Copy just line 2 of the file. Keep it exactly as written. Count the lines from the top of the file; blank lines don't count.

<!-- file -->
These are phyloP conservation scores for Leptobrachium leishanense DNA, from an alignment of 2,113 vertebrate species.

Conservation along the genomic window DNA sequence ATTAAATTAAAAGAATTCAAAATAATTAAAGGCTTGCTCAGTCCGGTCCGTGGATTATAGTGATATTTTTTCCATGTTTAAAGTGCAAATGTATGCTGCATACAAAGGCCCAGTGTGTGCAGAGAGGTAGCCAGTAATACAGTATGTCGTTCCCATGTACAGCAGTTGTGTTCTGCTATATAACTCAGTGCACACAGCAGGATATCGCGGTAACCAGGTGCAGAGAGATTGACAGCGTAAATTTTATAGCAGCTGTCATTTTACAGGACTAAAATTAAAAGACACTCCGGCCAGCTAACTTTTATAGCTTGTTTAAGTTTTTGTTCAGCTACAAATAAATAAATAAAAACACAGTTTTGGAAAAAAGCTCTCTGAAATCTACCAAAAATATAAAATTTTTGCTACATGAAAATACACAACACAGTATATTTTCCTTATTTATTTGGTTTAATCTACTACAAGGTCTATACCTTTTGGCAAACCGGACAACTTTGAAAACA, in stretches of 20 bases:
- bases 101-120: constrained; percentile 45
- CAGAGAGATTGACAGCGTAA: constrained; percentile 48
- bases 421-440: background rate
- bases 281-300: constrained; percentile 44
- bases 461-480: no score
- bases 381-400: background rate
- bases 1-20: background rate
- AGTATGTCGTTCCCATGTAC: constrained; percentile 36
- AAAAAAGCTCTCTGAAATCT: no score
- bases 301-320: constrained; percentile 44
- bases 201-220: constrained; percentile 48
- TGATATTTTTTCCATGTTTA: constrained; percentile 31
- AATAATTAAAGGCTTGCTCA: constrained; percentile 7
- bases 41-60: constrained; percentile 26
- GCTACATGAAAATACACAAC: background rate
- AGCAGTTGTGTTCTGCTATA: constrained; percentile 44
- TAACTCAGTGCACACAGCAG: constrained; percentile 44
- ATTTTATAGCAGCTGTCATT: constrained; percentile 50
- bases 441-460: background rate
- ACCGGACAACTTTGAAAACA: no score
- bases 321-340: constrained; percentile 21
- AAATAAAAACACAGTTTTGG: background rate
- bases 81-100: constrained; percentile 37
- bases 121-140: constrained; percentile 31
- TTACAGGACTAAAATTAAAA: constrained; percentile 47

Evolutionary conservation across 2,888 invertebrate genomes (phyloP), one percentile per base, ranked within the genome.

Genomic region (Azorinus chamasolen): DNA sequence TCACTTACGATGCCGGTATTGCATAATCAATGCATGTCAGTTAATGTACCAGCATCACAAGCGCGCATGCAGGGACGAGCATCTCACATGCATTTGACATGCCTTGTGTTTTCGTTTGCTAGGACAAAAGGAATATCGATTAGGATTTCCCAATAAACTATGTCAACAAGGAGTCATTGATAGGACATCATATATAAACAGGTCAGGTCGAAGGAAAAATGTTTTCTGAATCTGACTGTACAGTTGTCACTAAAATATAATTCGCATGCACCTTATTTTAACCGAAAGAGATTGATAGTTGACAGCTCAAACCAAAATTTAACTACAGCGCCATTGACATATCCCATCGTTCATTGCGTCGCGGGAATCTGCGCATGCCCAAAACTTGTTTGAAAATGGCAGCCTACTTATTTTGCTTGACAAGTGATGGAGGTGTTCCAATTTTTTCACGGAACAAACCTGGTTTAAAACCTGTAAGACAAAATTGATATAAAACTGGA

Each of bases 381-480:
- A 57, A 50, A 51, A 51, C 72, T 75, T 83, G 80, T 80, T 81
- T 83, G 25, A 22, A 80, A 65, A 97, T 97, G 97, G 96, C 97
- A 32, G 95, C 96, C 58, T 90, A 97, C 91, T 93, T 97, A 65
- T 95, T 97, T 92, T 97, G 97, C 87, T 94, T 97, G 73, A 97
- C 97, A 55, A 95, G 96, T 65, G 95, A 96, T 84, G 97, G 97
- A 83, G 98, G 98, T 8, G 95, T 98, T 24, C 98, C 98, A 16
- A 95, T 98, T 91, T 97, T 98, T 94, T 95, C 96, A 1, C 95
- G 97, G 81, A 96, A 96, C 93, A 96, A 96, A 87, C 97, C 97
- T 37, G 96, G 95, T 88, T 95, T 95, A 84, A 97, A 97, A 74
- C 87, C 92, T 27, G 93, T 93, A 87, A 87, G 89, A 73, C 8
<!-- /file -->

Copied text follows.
Conservation along the genomic window DNA sequence ATTAAATTAAAAGAATTCAAAATAATTAAAGGCTTGCTCAGTCCGGTCCGTGGATTATAGTGATATTTTTTCCATGTTTAAAGTGCAAATGTATGCTGCATACAAAGGCCCAGTGTGTGCAGAGAGGTAGCCAGTAATACAGTATGTCGTTCCCATGTACAGCAGTTGTGTTCTGCTATATAACTCAGTGCACACAGCAGGATATCGCGGTAACCAGGTGCAGAGAGATTGACAGCGTAAATTTTATAGCAGCTGTCATTTTACAGGACTAAAATTAAAAGACACTCCGGCCAGCTAACTTTTATAGCTTGTTTAAGTTTTTGTTCAGCTACAAATAAATAAATAAAAACACAGTTTTGGAAAAAAGCTCTCTGAAATCTACCAAAAATATAAAATTTTTGCTACATGAAAATACACAACACAGTATATTTTCCTTATTTATTTGGTTTAATCTACTACAAGGTCTATACCTTTTGGCAAACCGGACAACTTTGAAAACA, in stretches of 20 bases: